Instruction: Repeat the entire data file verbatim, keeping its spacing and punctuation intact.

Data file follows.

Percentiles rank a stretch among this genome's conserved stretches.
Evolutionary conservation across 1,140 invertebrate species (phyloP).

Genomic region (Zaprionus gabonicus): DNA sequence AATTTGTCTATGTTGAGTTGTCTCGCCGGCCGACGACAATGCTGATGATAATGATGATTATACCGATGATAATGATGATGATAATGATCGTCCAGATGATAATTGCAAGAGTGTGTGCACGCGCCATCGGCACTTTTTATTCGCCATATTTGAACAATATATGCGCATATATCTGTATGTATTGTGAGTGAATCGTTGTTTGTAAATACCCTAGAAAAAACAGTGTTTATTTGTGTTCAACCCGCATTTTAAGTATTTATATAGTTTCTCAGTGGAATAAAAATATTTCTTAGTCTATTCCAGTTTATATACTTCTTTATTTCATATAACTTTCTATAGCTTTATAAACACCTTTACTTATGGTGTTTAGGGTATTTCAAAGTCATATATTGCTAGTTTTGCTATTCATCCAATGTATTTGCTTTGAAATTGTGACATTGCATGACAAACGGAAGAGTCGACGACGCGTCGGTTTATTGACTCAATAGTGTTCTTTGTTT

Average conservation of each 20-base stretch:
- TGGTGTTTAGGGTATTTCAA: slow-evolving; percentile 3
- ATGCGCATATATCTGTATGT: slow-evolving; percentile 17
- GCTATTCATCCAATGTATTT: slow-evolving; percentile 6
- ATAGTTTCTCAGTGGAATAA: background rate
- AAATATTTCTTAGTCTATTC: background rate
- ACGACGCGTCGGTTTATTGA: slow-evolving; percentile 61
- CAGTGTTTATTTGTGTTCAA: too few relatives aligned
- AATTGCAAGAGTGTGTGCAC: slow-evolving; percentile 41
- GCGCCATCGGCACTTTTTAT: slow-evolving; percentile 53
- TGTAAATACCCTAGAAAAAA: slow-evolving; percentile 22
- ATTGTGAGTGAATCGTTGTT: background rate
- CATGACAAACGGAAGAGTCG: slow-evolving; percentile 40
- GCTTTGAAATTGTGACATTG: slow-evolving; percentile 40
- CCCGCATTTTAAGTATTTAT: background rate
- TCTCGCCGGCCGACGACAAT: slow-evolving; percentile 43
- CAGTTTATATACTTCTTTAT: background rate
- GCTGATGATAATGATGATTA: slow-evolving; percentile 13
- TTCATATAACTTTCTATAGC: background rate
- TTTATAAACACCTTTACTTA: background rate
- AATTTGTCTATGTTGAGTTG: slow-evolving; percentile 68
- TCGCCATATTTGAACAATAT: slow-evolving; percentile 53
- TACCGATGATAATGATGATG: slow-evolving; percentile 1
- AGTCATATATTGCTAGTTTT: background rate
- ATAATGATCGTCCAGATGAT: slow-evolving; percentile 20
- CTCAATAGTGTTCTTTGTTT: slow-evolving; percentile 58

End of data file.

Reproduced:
Percentiles rank a stretch among this genome's conserved stretches.
Evolutionary conservation across 1,140 invertebrate species (phyloP).

Genomic region (Zaprionus gabonicus): DNA sequence AATTTGTCTATGTTGAGTTGTCTCGCCGGCCGACGACAATGCTGATGATAATGATGATTATACCGATGATAATGATGATGATAATGATCGTCCAGATGATAATTGCAAGAGTGTGTGCACGCGCCATCGGCACTTTTTATTCGCCATATTTGAACAATATATGCGCATATATCTGTATGTATTGTGAGTGAATCGTTGTTTGTAAATACCCTAGAAAAAACAGTGTTTATTTGTGTTCAACCCGCATTTTAAGTATTTATATAGTTTCTCAGTGGAATAAAAATATTTCTTAGTCTATTCCAGTTTATATACTTCTTTATTTCATATAACTTTCTATAGCTTTATAAACACCTTTACTTATGGTGTTTAGGGTATTTCAAAGTCATATATTGCTAGTTTTGCTATTCATCCAATGTATTTGCTTTGAAATTGTGACATTGCATGACAAACGGAAGAGTCGACGACGCGTCGGTTTATTGACTCAATAGTGTTCTTTGTTT

Average conservation of each 20-base stretch:
- TGGTGTTTAGGGTATTTCAA: slow-evolving; percentile 3
- ATGCGCATATATCTGTATGT: slow-evolving; percentile 17
- GCTATTCATCCAATGTATTT: slow-evolving; percentile 6
- ATAGTTTCTCAGTGGAATAA: background rate
- AAATATTTCTTAGTCTATTC: background rate
- ACGACGCGTCGGTTTATTGA: slow-evolving; percentile 61
- CAGTGTTTATTTGTGTTCAA: too few relatives aligned
- AATTGCAAGAGTGTGTGCAC: slow-evolving; percentile 41
- GCGCCATCGGCACTTTTTAT: slow-evolving; percentile 53
- TGTAAATACCCTAGAAAAAA: slow-evolving; percentile 22
- ATTGTGAGTGAATCGTTGTT: background rate
- CATGACAAACGGAAGAGTCG: slow-evolving; percentile 40
- GCTTTGAAATTGTGACATTG: slow-evolving; percentile 40
- CCCGCATTTTAAGTATTTAT: background rate
- TCTCGCCGGCCGACGACAAT: slow-evolving; percentile 43
- CAGTTTATATACTTCTTTAT: background rate
- GCTGATGATAATGATGATTA: slow-evolving; percentile 13
- TTCATATAACTTTCTATAGC: background rate
- TTTATAAACACCTTTACTTA: background rate
- AATTTGTCTATGTTGAGTTG: slow-evolving; percentile 68
- TCGCCATATTTGAACAATAT: slow-evolving; percentile 53
- TACCGATGATAATGATGATG: slow-evolving; percentile 1
- AGTCATATATTGCTAGTTTT: background rate
- ATAATGATCGTCCAGATGAT: slow-evolving; percentile 20
- CTCAATAGTGTTCTTTGTTT: slow-evolving; percentile 58